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The Postponement Buzzkill

Peter Quillin
Peter Quillin

After Lucas Matthysse’s first round destruction of Mike Dallas Jr. at the Hard Rock Hotel and Casino in Las Vegas on January 26th, word spread that Showtime’s next card, scheduled for February 9th at the Barclays Center in Brooklyn featuring the junior welterweight title tilt between Danny Garcia and Zab Judah was in jeopardy. The reporter who first heard it was Mike Coppinger (who works for multiple sites), tipped off at ringside by a member of Judah’s camp.
Quickly, the focus turned from Matthysse’s highlight reel KO to whether Garcia was going to pull out of this fight. This rumor (which ended up having more legs than a caterpillar) quickly went viral and was all over Twitter and other social platforms. And yes, even Zab Judah himself (@SUPERJUDAH) was going in on Garcia (@DannySwift), who was soon counter-tweeting.

As you know by now, this fight was postponed early last week (as Garcia was diagnosed with a rib injury) and rescheduled for April 27 at the same venue. The main supporting fight between WBO middleweight champion Peter Quillin and Fernando Guerrero was also shifted to this date.
And how did “Kid Chocolate” find out about all this last weekend?
“How else do we all find out ‘bout things? Twitter,” he said on Thursday afternoon at the Wild Card after his day’s workout, which didn’t have nearly the same sense of urgency it did last week. “I was just going in; I heard about it on the feeds and I went to go read random people’s tweets about the cancelation. But that’s how I found out.”
Welcome to the boxing world in 2013.
But Garcia’s ribs didn’t just knock him out of the date; they knocked out every other boxer scheduled to be on that show. Unlike team sports, where there are back-ups for star players, in this business, if the headliner can’t go, then the show won’t go on. Yeah, Quillin is from Brooklyn and holds a major belt but right now, he’s still a supporting player. He understands this dynamic but there is still frustration in the fact that all his work was put in for naught.
“I put a large bulk of my money into it, so if anything, I’m going to be mad about the money that I invested in this camp and looking forward to another six weeks of agony. I’ve been in camp since December 2nd, away from home. I pay for my apartment when I’m not there. I got a lot of stuff, a lot of responsibility. So when things happen like this, I think about the money I lost. But you gotta look at things not so much as a loss but figure out what you learned,” said Quillin, who estimates he’s spent $60,000 on this camp.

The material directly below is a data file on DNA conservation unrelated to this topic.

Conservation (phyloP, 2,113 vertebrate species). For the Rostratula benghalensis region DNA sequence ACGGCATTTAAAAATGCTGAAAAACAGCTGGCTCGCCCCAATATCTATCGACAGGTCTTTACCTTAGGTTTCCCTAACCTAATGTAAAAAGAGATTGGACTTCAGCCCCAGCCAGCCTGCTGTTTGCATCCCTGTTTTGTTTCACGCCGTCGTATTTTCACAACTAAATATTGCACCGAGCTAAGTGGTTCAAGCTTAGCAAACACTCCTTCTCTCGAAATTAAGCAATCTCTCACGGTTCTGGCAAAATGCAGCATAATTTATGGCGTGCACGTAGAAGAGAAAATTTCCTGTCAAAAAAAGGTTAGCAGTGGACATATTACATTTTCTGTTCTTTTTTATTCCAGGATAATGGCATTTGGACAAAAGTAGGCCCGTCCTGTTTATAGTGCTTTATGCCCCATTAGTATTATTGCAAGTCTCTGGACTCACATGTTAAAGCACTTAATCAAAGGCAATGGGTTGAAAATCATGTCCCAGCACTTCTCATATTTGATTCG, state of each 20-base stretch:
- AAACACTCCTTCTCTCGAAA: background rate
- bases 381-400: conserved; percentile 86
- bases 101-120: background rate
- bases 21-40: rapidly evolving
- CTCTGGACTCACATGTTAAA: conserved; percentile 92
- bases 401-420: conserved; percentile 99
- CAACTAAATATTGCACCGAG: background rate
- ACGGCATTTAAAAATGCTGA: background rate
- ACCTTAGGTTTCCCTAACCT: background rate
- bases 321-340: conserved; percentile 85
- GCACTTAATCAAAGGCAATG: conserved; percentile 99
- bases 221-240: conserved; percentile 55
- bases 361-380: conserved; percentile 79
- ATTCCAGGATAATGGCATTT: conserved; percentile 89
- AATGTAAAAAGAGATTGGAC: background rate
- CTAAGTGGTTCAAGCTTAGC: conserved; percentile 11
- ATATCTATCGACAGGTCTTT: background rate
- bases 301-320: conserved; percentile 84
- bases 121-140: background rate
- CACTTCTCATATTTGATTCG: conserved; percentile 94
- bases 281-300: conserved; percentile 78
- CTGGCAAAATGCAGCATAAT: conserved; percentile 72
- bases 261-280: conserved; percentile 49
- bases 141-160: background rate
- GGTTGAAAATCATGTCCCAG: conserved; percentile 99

60-large?! Really?

Quillin explains, “Sparring partners, flying them in, flying them out. That’s like three grand a week. I rented an apartment here; that’s like another seven grand. Flights for my team, my camp manager, my camp assistant, my publicist, sh*t like that.” Then he talks about the other costly sacrifices. “I’m on a strict diet, so I’m eating four, five times a day, only organic sh*t that you only get outta Whole Foods.”

The bottom line in boxing is that you get paid to perform, not just train. So till the night of April 27th, Quillin is operating from a deficit. Asked about this financial hole, he says confidently, “When you’re a winner, you don’t have to worry about that. Everybody wants to keep you winning but the most important thing, like I said, I’m learning as I go along to be a better man. Because most of my 20s, I’ve been living, doing boxing and for a long time, I was a kid, getting a little bit of money, spending the money, doing crazy stuff. Now, I’m getting to the point where I’m just trying to do the right thing with my money and keeping everything in play. But right now, I’m a winner, so I’m good.”

Quillin is now at the stage of his career where he is making six-figure paydays on Showtime. But what did Patrick Ewing once famously state about making a lot of money but also spending a lot? Fighters are notorious for fighting and spending for today but not saving for the future. That said, for the time being, there are credit cards that can get him through the next few months. “Yes, thank God for credit cards because we’re going to run that one up,” said Quillin, who won’t leave home without them.